Sunday, May 20, 2018
Opinion

Column: St. Petersburg a city of opportunity, inclusion

"St. Petersburg will be a city of opportunity where the sun shines on all who come to live work and play. We will be an innovative, creative and competitive community that honors our past, while pursuing our future."

— City of St. Petersburg vision

On occasion, I am fortunate to be the first to arrive on the mayoral wing in City Hall. As dawn breaks, the sun casts the light of a new day and the echo of my footsteps rings out — a reminder to reflect on the significance and promise of opportunity yet to come.

Fifty steps. On those solitary mornings I have often counted. It takes 50 steps to traverse the hallway, a symbolic crossing from our city's past into its bright future. As the city's first female African-American deputy mayor, those 50 steps are a daily acknowledgement of how far our city has come, and a solemn reminder of how far we still have to go.

Today our nation celebrates 50 steps, the number of years since the passage of the Civil Rights Act. Each year stands as a step toward progress and promise for people throughout America. This historic legislation outlawed discrimination based on race, color, religion, gender and national origin. It called for equality in voting rights, access in schools, workplaces and public accommodations. And, perhaps most important, it cast off the cowardly cloak of segregation, ushering in hope and options for many disenfranchised Americans.

In St. Petersburg, this celebration takes on special meaning as the sun symbolically rises on a new day. Last week Mayor Rick Kriseman affirmed our administration's and city's commitment to inclusion with an unprecedented observance of St. Pete Pride. From raising the Pride Flag over City Hall to being the city's first mayor to walk in the annual parade — the largest in the Southeast — Mayor Kriseman made clear his intent to create a welcoming city of opportunity for everyone who calls it home. And Pride is only one example of that commitment. Our administration and entire team of 2,700 servant leaders are committed to the civil rights of every person we are honored to serve. This commitment drives our priorities, planning and action and is evidenced in our policies and practices.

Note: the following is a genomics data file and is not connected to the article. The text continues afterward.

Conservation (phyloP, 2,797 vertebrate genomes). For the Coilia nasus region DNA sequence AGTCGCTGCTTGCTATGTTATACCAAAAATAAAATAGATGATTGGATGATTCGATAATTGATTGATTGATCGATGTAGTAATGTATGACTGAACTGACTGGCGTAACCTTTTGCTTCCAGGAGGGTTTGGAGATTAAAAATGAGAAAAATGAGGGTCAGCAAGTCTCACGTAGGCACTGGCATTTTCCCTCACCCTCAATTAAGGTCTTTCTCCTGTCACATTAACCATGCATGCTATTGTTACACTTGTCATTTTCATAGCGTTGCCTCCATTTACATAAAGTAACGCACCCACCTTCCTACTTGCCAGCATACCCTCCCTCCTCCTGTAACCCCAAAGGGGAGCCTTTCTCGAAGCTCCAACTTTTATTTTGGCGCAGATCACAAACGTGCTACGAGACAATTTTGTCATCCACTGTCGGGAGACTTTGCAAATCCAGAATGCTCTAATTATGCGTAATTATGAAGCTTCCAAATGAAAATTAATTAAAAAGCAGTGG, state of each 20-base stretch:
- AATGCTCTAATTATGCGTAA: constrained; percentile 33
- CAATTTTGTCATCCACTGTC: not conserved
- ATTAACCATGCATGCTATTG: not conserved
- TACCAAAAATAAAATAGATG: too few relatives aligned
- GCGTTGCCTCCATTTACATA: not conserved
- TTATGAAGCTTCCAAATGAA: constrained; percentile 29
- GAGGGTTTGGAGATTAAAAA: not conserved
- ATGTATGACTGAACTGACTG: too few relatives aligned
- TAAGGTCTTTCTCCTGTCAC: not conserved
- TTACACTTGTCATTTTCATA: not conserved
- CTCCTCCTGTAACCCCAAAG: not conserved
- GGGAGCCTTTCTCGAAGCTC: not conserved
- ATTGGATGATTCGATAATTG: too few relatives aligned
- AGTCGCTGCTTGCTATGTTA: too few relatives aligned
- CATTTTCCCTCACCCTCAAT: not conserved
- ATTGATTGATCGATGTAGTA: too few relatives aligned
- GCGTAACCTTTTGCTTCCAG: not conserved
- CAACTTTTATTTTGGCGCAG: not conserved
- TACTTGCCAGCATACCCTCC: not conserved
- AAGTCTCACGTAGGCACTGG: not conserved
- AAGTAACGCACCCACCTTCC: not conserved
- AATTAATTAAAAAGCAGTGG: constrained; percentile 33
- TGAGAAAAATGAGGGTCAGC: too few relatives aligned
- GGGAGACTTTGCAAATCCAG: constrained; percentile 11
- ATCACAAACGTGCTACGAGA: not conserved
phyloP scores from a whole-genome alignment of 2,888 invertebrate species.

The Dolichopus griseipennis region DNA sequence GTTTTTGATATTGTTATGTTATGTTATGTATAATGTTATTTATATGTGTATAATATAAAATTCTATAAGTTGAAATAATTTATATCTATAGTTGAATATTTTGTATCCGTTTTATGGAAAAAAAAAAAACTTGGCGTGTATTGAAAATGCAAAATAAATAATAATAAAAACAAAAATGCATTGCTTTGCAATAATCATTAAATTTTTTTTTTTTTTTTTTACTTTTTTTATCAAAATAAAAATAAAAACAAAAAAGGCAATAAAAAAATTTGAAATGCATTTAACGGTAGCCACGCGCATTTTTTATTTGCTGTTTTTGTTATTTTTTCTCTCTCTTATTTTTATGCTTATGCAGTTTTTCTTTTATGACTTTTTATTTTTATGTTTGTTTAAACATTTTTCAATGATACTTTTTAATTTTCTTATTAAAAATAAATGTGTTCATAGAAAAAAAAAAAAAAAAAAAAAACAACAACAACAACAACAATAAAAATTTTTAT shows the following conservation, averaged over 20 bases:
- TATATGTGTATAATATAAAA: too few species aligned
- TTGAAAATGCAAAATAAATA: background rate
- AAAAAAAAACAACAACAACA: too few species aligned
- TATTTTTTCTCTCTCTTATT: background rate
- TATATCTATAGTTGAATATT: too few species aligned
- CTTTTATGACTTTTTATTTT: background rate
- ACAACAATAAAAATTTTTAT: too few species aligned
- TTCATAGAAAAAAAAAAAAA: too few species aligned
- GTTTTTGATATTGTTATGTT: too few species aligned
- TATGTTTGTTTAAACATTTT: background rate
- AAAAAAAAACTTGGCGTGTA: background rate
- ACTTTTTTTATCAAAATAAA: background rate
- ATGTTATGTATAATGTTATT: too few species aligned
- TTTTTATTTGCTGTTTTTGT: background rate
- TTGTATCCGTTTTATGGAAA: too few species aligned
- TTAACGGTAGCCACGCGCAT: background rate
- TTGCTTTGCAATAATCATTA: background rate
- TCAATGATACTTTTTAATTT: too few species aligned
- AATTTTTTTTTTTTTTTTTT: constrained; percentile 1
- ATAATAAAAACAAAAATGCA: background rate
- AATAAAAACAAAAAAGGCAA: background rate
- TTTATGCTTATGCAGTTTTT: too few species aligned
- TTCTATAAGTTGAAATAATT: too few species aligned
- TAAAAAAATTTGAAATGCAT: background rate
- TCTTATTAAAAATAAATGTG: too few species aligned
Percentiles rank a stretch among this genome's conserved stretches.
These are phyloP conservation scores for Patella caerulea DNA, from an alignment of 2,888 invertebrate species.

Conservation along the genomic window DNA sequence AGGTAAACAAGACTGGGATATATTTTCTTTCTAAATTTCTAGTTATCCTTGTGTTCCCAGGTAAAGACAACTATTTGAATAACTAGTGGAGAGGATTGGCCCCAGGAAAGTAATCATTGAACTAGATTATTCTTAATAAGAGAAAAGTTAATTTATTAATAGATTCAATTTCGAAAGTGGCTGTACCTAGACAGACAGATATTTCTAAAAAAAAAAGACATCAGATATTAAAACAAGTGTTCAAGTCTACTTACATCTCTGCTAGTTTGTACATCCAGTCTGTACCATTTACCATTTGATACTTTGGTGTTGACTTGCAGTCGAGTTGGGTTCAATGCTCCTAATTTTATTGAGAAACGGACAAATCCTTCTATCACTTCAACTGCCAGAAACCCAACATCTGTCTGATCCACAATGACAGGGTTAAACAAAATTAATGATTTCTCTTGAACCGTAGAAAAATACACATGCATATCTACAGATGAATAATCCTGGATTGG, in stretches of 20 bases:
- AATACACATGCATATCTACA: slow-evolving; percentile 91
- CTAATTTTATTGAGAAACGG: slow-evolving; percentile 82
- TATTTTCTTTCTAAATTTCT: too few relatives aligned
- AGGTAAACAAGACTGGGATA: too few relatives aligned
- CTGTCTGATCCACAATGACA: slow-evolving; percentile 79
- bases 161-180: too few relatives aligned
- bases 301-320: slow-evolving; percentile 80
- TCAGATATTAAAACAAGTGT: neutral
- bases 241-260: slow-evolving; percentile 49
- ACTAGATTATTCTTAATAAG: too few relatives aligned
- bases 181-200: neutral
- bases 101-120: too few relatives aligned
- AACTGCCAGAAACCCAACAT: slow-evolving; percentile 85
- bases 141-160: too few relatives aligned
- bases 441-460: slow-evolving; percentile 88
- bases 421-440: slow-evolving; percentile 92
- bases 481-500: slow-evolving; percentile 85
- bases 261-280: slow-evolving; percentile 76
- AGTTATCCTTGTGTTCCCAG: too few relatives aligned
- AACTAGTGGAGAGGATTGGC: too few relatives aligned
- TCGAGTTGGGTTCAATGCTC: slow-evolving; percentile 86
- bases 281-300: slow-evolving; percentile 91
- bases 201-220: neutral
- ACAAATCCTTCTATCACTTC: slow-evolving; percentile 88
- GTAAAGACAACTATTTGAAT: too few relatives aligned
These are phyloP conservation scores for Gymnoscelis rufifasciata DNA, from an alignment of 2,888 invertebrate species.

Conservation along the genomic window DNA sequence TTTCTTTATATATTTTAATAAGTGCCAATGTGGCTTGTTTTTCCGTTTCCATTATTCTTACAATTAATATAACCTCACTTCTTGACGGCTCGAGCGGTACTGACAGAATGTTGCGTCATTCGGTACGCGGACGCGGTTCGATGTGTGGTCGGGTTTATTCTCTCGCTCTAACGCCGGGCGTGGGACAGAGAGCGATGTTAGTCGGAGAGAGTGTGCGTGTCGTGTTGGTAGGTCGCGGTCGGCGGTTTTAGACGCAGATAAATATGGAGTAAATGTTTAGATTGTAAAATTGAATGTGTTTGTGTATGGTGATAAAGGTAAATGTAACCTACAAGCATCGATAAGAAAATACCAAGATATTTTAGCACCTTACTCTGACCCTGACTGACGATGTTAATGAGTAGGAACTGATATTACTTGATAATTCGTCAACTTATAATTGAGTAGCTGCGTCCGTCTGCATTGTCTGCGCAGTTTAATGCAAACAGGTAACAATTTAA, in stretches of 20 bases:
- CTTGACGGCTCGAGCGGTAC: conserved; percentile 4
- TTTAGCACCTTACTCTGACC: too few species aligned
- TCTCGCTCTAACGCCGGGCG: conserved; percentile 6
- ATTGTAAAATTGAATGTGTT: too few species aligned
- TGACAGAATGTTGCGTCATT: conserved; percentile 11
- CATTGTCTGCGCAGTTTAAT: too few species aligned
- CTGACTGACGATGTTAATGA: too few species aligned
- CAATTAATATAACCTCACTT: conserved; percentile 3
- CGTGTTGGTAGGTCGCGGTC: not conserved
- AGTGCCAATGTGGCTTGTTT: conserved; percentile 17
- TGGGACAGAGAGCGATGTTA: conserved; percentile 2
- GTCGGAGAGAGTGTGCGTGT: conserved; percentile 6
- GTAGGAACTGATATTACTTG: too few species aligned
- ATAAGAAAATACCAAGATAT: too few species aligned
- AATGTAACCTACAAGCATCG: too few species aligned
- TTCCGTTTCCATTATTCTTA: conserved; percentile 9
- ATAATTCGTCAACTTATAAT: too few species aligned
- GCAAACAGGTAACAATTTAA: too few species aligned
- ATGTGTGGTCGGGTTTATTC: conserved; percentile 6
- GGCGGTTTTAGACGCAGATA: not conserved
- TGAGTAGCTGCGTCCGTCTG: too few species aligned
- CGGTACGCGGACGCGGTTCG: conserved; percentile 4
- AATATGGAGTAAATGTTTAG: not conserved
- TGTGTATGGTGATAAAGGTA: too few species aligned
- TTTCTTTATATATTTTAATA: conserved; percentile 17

We are proud of the additional investments proposed for the eradication of poverty in our city; inspired by plans to increase access to jobs, skills training and placement for those in need; and humbled by the contributions of ideas, effort and resources by like-minded citizens who are leading the way to change. The efforts of advocacy groups, socially responsible corporations, committed citizens and compassionate public service, at every level of government, is making a difference. Indicators on education, safe neighborhoods, affordable housing and employment opportunities are moving in the right direction, with plans to continue positive momentum.

Pinellas County's achievement gap, while still unacceptable, is shrinking. According to the 2020 Plan, since 2011 black students have narrowed the graduation gap by nearly 4 points. Blighted housing that compromises neighborhoods is under attack. Builders of Hope, Habitat for Humanity and other developers have stepped up with commitments to reinvest and rebuild. And our administration's focus on making services more accessible is evidenced by two satellite offices in traditionally underserved areas and ongoing efforts to transform the local transportation landscape in a way that bolsters opportunity.

While we note progress, we understand there is still much work to be done. Too many people feel a reality tainted with racism, sexism and other systemic oppression. Our administration will continue to engage the community as we work to engineer increased opportunity for all who come to our great city to live, work and play. We are confident that we'll get there together — one step at a time.

Kanika Tomalin is deputy mayor of St. Petersburg. She wrote this exclusively for the Tampa Bay Times.

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